The Guardian view on Hong Kong’s Apple Daily: gone but not forgotten | Editorial

Apple Daily is dead. At midnight on Wednesday, Hong Kong’s biggest pro-democracy news outlet closed, forced out of business after authorities froze the assets of the 26-year-old tabloid and arrested executives and journalists. Through its outspoken support for protests, it had come to stand for resistance itself: for the freedom to know what is happening, to challenge authorities, and to imagine and demand another Hong Kong.

Beijing is determined to crush that resistance. Each day it turns the screws further. Many have fallen silent already, but Apple Daily was defiant. Its owner, Jimmy Lai, already jailed over a protest, could face life in prison due to further charges under the draconian national security law. The editor-in-chief and chief executive of its parent company have been charged with conspiracy to collude with “external elements” after 500 officers raided its headquarters last week. Authorities say that the case relates to articles calling for sanctions on the Hong Kong and Chinese governments, some published before the imposition of the security law, which is not supposed to be retroactive. This vindictive action marks the criminalisation of journalism. On Wednesday, the company announced it was closing overnight, citing employee safety and staffing levels after officers arrested its lead opinion writer.

This is the darkest moment yet for press freedom in the region. Its chilling effect, not only on the media, but even private discussion, is profound. But journalists anticipate a further crackdown. The guts and tenacity of Hong Kong’s reporters made its media essential to understanding what was happening in the city and on the Chinese mainland. Prior to the handover, Beijing guaranteed freedom of speech and the press, but reneged on that promise via acquisitions, intimidation and economic pressure. That process accelerated when protests engulfed the city in 2019. Having harshly repressed protesters and mainstream politicians, authorities turned to the media.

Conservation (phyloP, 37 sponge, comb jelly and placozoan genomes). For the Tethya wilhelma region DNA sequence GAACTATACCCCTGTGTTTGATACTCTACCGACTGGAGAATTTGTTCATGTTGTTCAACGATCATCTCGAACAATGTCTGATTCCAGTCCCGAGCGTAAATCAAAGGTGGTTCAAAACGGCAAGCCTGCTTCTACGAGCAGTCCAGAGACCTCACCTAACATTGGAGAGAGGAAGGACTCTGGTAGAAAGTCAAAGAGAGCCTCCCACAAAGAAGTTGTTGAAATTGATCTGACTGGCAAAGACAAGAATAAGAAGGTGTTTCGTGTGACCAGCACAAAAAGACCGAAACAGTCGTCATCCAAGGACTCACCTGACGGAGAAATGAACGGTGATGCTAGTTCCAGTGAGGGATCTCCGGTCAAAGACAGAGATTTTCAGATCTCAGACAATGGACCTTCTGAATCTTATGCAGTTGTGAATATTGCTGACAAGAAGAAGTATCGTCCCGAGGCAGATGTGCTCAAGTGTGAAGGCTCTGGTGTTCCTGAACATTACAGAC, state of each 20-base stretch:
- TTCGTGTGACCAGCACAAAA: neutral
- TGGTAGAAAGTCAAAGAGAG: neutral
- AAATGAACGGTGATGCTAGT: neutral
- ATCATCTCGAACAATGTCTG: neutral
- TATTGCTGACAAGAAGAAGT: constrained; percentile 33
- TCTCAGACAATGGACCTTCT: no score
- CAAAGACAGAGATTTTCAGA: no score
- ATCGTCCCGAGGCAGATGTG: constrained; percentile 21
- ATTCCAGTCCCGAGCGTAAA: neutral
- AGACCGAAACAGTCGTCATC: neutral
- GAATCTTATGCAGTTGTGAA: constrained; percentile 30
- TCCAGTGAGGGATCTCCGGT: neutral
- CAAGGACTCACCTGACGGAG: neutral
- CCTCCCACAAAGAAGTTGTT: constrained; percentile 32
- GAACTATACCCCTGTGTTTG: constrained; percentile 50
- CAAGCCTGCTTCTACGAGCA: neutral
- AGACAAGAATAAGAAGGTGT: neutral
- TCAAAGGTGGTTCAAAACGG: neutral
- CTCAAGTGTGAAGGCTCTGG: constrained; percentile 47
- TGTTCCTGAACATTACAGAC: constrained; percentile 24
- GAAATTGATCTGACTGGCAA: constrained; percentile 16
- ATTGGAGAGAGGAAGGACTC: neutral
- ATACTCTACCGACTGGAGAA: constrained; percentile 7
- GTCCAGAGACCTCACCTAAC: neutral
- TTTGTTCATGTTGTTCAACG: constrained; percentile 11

The public service broadcaster Radio Television Hong Kong has seen programmes pulled and its head replaced by a career bureaucrat without media experience, while one of its producers was recently convicted of criminal conduct for accessing a public database while investigating police misconduct. A “fake news” law is on the way. Police have gained new internet censorship powers and censors have been told to vet films for content that might infringe the national security law. Meanwhile, foreign reporters have faced visa denials and a judge recently refused bail to a former lawmaker, citing texts to, and interviews with, foreign journalists.

Beijing has rightly been condemned for ruthlessly trampling over the autonomy and rights pledged to Hong Kong. Dominic Raab, the foreign secretary, described Apple Daily’s closure as “a chilling demonstration of [the] campaign to silence all opposition voices”. Pressure on universities and the judiciary is intensifying. The first trial under the national security law began on Wednesday, without a jury. Though attacks on the free press and the rule of law undermine Hong Kong’s status as a financial centre, Beijing is determined to stamp out dissent at all costs.

Yet hundreds of well-wishers gathered at the Apple Daily building on its final night, and long queues formed at newsstands on Thursday to snap up its farewell edition. A million copies, more than 10 times its usual print run, were produced to meet demand. The spirit of resistance in Hong Kong is wounded but struggles on. How long it can survive, without the free flow of information, is another matter.

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